Is Your Business Prepared for the Worst?

Disaster recovery plans used to be the province of banks and big corporations. But with more and more businesses becoming dependent on IT they’re something that even smaller organisations need to think about.

When you think of disaster recovery for computer systems, the first thing that comes to mind might be a sort of shadow site on constant standby. Whilst big banks and international companies might need this kind of thing it’s not entirely practical for all businesses. That isn’t to say that if you run a small or medium company you can neglect disaster planning. Most companies rely on computers these days, to such an extent that any failure can have a major impact. It’s therefore vital to plan what you need to do should the worst happen.

The first thing to do is simply sit down and make a list of your systems. Then decide which ones you couldn’t operate without. These are your key systems and the ones that you need to protect. As a first step you need to ensure that you have backups of your data. But that’s no good if you leave the copies next to the computer   a backup that’s stolen or destroyed in a fire is just as useless as no backup at all. You therefore need to think about having a backup stored off site or in the cloud. If you don’t know how to go about this don’t worry, there are plenty of companies offering IT services in London and elsewhere that can help.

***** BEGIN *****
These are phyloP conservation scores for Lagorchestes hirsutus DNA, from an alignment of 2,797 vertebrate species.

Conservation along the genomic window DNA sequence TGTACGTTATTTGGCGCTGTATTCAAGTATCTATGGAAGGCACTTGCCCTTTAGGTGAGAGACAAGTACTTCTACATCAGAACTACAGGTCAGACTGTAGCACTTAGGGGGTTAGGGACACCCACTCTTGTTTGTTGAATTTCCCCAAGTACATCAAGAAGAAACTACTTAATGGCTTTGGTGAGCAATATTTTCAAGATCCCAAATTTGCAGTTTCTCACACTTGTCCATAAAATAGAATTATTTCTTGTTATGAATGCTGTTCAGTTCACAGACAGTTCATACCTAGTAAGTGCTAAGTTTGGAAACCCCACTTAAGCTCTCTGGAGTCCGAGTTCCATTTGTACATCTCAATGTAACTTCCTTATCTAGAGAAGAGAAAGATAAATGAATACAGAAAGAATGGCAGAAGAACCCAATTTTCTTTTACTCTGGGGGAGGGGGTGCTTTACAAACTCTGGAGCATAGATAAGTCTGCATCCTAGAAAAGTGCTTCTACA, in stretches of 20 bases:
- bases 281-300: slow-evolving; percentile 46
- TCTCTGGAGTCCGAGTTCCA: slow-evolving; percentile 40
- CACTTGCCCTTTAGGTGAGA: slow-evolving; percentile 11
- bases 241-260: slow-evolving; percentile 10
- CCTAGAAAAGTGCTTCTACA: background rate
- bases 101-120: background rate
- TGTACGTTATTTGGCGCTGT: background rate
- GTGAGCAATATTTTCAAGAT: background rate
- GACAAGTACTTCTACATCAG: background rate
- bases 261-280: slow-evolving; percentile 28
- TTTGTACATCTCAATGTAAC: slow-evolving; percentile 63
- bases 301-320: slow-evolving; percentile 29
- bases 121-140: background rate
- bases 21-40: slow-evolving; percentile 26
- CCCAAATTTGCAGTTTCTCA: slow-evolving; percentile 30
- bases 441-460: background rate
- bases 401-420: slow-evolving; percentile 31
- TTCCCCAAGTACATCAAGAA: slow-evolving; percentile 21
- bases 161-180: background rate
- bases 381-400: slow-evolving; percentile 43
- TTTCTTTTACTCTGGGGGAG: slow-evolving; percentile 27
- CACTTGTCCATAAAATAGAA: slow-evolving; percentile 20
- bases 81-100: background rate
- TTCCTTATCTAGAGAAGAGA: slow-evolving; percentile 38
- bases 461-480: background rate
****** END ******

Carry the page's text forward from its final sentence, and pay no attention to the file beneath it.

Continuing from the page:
Online Backups
There are several advantages to keeping your backups online. There are no geographical limits for example, you could be in Aberdeen but use IT services in London to store your data. This also means that you can restore easily via the Internet should you have to move to a new site. Here are some of the key benefits:


* Reliable and secure backup.
* Data can be restored to any location.
* Fast recovery time.
* Pay only for the space you need.
* One central location for data from multiple sites.

Continuity Options
Once you have your data safely backed up you need to think about how you would continue your business in the event of problems. If your premises were flooded or suffered a fire and you lost your computer equipment how would you carry on?
A good support company should be able to help you either by giving you access to a recovery location or being able to provide equipment to get you started elsewhere.

They’ll also help you undertake a review of your requirements to identify your most critical systems. This will help you resume your operations in the most efficient way possible. You need to get your sales and other front line operations up and running first for example. The back office systems can come a little later.

By having a plan in place you can ensure that if the worst should happen your business can be up and running again with the minimum amount of disruption and with minimal losses of both business and earnings.

Paul Everton writes regularly on business IT matters and recommends consulting a specialist such as Syntax Integration when it comes to planning your business recovery needs.

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